Brigid Bergin, Reporter
Brigid Bergin is the City Hall and politics reporter for WNYC.
As New York City endures a record-breaking, unseasonably early winter storm, those camping out in Zuccotti Park as part of the Occupy Wall Street protests are getting their first taste of what conditions may be like when the seasons officially change.
Dozens of tents filled the park on Saturday as people tried to figure out ways to stay warm and dry. Although officials from the Fire Department of New York removed generators and gas cans from the park on Friday morning, several large donations of Mylar blankets, coats, socks and hand warming packets were being distributed across the park on Saturday.
Ray Kachel, 53, ate a hot baked potato from the food tent as water poured off his yellow rain slicker Saturday afternoon. He came from Seattle to New York about three weeks ago to join the protest and has spent the majority of that time camping in the park. He said his biggest mistake today was getting out of bed.
“I had a tarp wrapped around a sleeping bag up on the stairs here,” said Kachel, “I was toasty warm and dry and decided to get up and now I’m cold and wet.”
He said if the weather gets too bad, he may spend the night riding the subway.
Bobby Cooper, 30, has been staying at the park since about five days after the protest started. He began preparing for the bitter weather on Friday, setting up a tent, covering it with a tarp and layering insulation under it.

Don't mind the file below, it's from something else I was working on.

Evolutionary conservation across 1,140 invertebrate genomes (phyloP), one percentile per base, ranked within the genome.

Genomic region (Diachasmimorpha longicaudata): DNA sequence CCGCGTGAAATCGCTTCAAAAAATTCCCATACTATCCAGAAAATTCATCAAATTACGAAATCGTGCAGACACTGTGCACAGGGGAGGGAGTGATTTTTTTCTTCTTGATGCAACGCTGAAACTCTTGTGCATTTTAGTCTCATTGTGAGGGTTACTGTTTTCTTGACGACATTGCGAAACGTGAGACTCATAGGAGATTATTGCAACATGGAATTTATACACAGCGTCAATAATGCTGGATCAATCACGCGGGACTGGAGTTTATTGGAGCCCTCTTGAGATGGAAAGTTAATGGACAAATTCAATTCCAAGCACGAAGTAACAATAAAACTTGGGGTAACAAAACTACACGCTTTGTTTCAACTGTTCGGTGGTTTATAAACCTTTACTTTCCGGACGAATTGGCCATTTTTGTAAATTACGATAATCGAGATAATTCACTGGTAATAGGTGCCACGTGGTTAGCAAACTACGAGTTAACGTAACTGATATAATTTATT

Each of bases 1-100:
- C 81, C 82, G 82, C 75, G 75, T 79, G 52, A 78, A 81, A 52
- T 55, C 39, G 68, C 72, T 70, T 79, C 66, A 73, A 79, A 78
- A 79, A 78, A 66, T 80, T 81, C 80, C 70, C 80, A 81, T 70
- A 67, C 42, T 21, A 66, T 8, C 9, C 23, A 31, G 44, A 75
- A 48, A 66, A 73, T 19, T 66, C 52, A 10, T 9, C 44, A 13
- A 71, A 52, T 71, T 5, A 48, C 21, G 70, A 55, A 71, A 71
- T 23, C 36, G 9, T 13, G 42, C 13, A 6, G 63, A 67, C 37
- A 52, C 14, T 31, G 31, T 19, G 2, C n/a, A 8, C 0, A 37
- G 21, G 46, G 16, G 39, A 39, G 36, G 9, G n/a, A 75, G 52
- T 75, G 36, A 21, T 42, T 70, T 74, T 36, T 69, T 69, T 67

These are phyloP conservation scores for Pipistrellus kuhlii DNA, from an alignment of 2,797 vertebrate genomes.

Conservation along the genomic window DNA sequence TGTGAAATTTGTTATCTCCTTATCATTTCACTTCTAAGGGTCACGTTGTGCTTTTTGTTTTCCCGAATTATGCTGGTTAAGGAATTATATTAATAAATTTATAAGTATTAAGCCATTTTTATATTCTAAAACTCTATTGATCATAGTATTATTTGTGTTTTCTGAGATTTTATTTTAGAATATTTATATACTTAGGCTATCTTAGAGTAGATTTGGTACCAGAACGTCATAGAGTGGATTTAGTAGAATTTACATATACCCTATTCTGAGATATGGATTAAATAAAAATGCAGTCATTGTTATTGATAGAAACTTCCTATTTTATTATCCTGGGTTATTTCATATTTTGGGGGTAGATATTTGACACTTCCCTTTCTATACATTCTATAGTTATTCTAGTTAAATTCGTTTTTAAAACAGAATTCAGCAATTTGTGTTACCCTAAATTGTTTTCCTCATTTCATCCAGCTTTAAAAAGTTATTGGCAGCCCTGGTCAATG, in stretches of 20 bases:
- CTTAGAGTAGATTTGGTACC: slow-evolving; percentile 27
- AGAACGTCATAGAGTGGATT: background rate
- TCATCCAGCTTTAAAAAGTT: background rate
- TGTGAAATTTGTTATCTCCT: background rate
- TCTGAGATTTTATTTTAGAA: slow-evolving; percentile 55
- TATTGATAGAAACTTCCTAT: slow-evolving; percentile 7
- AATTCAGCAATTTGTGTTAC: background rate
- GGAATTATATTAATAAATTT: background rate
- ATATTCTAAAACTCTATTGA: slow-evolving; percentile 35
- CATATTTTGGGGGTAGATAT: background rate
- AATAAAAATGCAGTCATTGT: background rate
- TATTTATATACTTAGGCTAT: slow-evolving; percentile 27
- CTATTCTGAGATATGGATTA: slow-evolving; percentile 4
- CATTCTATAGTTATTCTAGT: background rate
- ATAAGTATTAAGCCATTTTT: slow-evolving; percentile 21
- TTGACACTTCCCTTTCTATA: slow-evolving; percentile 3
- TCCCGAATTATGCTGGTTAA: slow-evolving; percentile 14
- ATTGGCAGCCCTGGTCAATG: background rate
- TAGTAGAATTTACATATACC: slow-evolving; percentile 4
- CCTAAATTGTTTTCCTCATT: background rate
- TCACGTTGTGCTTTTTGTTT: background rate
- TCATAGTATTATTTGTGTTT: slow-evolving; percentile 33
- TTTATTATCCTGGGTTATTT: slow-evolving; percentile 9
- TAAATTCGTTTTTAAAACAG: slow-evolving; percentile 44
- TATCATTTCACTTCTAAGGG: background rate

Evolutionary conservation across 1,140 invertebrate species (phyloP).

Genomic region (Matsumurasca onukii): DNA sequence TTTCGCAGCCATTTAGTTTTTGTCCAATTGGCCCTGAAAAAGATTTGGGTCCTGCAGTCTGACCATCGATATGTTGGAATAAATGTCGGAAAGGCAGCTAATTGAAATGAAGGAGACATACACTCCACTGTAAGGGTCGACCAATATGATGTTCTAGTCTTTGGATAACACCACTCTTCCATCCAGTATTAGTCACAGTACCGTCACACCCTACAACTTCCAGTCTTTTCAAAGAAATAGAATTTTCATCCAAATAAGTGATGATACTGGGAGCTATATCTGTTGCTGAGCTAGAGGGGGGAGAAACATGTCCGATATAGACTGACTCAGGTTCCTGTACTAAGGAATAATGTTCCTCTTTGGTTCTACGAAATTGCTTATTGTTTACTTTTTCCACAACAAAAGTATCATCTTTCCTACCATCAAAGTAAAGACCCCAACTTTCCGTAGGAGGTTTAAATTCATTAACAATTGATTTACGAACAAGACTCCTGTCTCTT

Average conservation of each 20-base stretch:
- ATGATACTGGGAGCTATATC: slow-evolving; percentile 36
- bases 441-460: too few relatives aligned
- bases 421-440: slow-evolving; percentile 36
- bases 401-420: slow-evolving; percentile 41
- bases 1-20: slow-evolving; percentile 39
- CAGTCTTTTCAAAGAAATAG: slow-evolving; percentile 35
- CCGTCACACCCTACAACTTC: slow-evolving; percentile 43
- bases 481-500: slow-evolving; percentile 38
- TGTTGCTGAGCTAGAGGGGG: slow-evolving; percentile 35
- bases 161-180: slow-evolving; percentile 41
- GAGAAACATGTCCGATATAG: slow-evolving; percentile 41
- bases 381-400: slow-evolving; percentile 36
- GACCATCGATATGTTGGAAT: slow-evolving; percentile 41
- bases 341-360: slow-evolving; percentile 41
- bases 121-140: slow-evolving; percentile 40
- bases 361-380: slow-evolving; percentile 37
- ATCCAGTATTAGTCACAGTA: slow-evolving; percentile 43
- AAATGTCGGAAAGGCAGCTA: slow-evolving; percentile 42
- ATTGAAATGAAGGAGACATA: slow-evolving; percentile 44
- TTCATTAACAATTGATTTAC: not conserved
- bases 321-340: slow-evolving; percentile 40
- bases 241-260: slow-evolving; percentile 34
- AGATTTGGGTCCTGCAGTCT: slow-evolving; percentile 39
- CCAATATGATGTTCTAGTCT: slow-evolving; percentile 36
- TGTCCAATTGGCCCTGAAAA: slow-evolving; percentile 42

“Layers of whatever I could find that was insulating material," said Cooper, "trying to do the best I could knowing today would be really, really brutal.”
Many expressed concerns about hypothermia. A medic walking through the park checking on protesters said more than a dozen people had been treated for symptoms of hypothermia, a potentially fatal condition that occurs when the body loses heat faster than it can be produced and results in abnormally low body temperature.
Even as protesters hunkered down in their tents, some volunteers were encouraging people to find shelter for the night. Haywood Carey, 28, was working at the group’s information tent. He said many of the tents set up across the park were not fully winterized.
“There are folks out here who think they have outdoors experience, but haven’t really faced the elements especially in a place like New York City.”
While he was telling others to find a place to go, he also saw Saturday’s wild weather as a test for the days ahead.
“From what I understand, and I’m from North Carolina, but from what I understand, it’s kind of a freak event, so this is a good learning situation for what’s going to come next."